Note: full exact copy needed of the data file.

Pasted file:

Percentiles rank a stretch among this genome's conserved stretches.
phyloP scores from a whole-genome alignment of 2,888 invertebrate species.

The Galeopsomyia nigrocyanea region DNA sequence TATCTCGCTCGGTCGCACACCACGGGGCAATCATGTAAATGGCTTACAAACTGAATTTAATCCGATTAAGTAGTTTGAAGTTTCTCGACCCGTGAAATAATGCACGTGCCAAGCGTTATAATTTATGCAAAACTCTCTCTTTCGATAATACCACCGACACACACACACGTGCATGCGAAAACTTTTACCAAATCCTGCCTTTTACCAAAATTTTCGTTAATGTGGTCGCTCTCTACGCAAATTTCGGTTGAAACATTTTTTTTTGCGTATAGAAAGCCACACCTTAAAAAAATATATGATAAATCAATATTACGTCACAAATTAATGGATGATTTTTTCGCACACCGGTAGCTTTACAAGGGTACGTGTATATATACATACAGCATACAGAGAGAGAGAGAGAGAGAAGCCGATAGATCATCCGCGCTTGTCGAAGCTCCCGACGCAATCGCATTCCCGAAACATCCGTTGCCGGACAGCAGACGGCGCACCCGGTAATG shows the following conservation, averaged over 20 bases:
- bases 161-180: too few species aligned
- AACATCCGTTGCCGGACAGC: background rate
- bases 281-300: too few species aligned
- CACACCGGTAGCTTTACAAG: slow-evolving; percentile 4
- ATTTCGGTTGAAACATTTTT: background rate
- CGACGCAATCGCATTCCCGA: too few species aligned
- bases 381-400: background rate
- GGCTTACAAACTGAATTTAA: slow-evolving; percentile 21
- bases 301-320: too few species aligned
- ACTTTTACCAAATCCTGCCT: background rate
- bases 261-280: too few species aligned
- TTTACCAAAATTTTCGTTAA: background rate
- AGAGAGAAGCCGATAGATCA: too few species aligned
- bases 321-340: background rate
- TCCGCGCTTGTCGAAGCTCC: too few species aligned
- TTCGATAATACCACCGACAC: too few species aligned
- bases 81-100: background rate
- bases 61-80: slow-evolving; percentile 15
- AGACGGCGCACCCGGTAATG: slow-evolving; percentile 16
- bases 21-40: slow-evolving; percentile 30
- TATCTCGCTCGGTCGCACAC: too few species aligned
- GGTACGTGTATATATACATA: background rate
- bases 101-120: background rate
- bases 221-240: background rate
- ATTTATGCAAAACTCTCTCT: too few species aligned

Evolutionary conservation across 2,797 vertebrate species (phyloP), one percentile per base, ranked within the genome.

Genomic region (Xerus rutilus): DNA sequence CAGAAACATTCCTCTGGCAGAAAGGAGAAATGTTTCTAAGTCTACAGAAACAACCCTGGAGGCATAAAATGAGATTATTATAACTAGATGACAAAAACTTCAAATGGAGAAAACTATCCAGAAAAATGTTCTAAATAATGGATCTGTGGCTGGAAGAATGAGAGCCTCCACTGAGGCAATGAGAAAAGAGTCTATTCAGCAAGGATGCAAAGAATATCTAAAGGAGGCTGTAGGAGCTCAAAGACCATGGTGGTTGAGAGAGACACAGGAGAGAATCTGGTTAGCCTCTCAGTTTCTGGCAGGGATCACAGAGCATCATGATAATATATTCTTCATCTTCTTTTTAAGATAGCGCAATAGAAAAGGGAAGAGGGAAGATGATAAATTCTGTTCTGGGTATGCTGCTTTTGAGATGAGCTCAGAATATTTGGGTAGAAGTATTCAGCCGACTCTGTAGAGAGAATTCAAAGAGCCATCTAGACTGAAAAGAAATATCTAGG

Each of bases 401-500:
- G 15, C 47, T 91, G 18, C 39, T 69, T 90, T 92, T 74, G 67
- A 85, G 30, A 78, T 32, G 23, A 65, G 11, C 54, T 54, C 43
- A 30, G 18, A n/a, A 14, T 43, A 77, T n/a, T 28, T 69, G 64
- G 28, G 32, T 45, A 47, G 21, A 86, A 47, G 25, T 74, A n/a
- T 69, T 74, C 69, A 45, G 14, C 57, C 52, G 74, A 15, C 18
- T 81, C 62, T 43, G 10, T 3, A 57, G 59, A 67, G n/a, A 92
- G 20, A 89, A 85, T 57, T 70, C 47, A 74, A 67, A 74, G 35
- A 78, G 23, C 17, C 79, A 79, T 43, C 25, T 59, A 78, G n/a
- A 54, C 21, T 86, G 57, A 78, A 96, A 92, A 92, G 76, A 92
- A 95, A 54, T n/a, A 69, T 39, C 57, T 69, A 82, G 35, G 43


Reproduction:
Percentiles rank a stretch among this genome's conserved stretches.
phyloP scores from a whole-genome alignment of 2,888 invertebrate species.

The Galeopsomyia nigrocyanea region DNA sequence TATCTCGCTCGGTCGCACACCACGGGGCAATCATGTAAATGGCTTACAAACTGAATTTAATCCGATTAAGTAGTTTGAAGTTTCTCGACCCGTGAAATAATGCACGTGCCAAGCGTTATAATTTATGCAAAACTCTCTCTTTCGATAATACCACCGACACACACACACGTGCATGCGAAAACTTTTACCAAATCCTGCCTTTTACCAAAATTTTCGTTAATGTGGTCGCTCTCTACGCAAATTTCGGTTGAAACATTTTTTTTTGCGTATAGAAAGCCACACCTTAAAAAAATATATGATAAATCAATATTACGTCACAAATTAATGGATGATTTTTTCGCACACCGGTAGCTTTACAAGGGTACGTGTATATATACATACAGCATACAGAGAGAGAGAGAGAGAGAAGCCGATAGATCATCCGCGCTTGTCGAAGCTCCCGACGCAATCGCATTCCCGAAACATCCGTTGCCGGACAGCAGACGGCGCACCCGGTAATG shows the following conservation, averaged over 20 bases:
- bases 161-180: too few species aligned
- AACATCCGTTGCCGGACAGC: background rate
- bases 281-300: too few species aligned
- CACACCGGTAGCTTTACAAG: slow-evolving; percentile 4
- ATTTCGGTTGAAACATTTTT: background rate
- CGACGCAATCGCATTCCCGA: too few species aligned
- bases 381-400: background rate
- GGCTTACAAACTGAATTTAA: slow-evolving; percentile 21
- bases 301-320: too few species aligned
- ACTTTTACCAAATCCTGCCT: background rate
- bases 261-280: too few species aligned
- TTTACCAAAATTTTCGTTAA: background rate
- AGAGAGAAGCCGATAGATCA: too few species aligned
- bases 321-340: background rate
- TCCGCGCTTGTCGAAGCTCC: too few species aligned
- TTCGATAATACCACCGACAC: too few species aligned
- bases 81-100: background rate
- bases 61-80: slow-evolving; percentile 15
- AGACGGCGCACCCGGTAATG: slow-evolving; percentile 16
- bases 21-40: slow-evolving; percentile 30
- TATCTCGCTCGGTCGCACAC: too few species aligned
- GGTACGTGTATATATACATA: background rate
- bases 101-120: background rate
- bases 221-240: background rate
- ATTTATGCAAAACTCTCTCT: too few species aligned

Evolutionary conservation across 2,797 vertebrate species (phyloP), one percentile per base, ranked within the genome.

Genomic region (Xerus rutilus): DNA sequence CAGAAACATTCCTCTGGCAGAAAGGAGAAATGTTTCTAAGTCTACAGAAACAACCCTGGAGGCATAAAATGAGATTATTATAACTAGATGACAAAAACTTCAAATGGAGAAAACTATCCAGAAAAATGTTCTAAATAATGGATCTGTGGCTGGAAGAATGAGAGCCTCCACTGAGGCAATGAGAAAAGAGTCTATTCAGCAAGGATGCAAAGAATATCTAAAGGAGGCTGTAGGAGCTCAAAGACCATGGTGGTTGAGAGAGACACAGGAGAGAATCTGGTTAGCCTCTCAGTTTCTGGCAGGGATCACAGAGCATCATGATAATATATTCTTCATCTTCTTTTTAAGATAGCGCAATAGAAAAGGGAAGAGGGAAGATGATAAATTCTGTTCTGGGTATGCTGCTTTTGAGATGAGCTCAGAATATTTGGGTAGAAGTATTCAGCCGACTCTGTAGAGAGAATTCAAAGAGCCATCTAGACTGAAAAGAAATATCTAGG

Each of bases 401-500:
- G 15, C 47, T 91, G 18, C 39, T 69, T 90, T 92, T 74, G 67
- A 85, G 30, A 78, T 32, G 23, A 65, G 11, C 54, T 54, C 43
- A 30, G 18, A n/a, A 14, T 43, A 77, T n/a, T 28, T 69, G 64
- G 28, G 32, T 45, A 47, G 21, A 86, A 47, G 25, T 74, A n/a
- T 69, T 74, C 69, A 45, G 14, C 57, C 52, G 74, A 15, C 18
- T 81, C 62, T 43, G 10, T 3, A 57, G 59, A 67, G n/a, A 92
- G 20, A 89, A 85, T 57, T 70, C 47, A 74, A 67, A 74, G 35
- A 78, G 23, C 17, C 79, A 79, T 43, C 25, T 59, A 78, G n/a
- A 54, C 21, T 86, G 57, A 78, A 96, A 92, A 92, G 76, A 92
- A 95, A 54, T n/a, A 69, T 39, C 57, T 69, A 82, G 35, G 43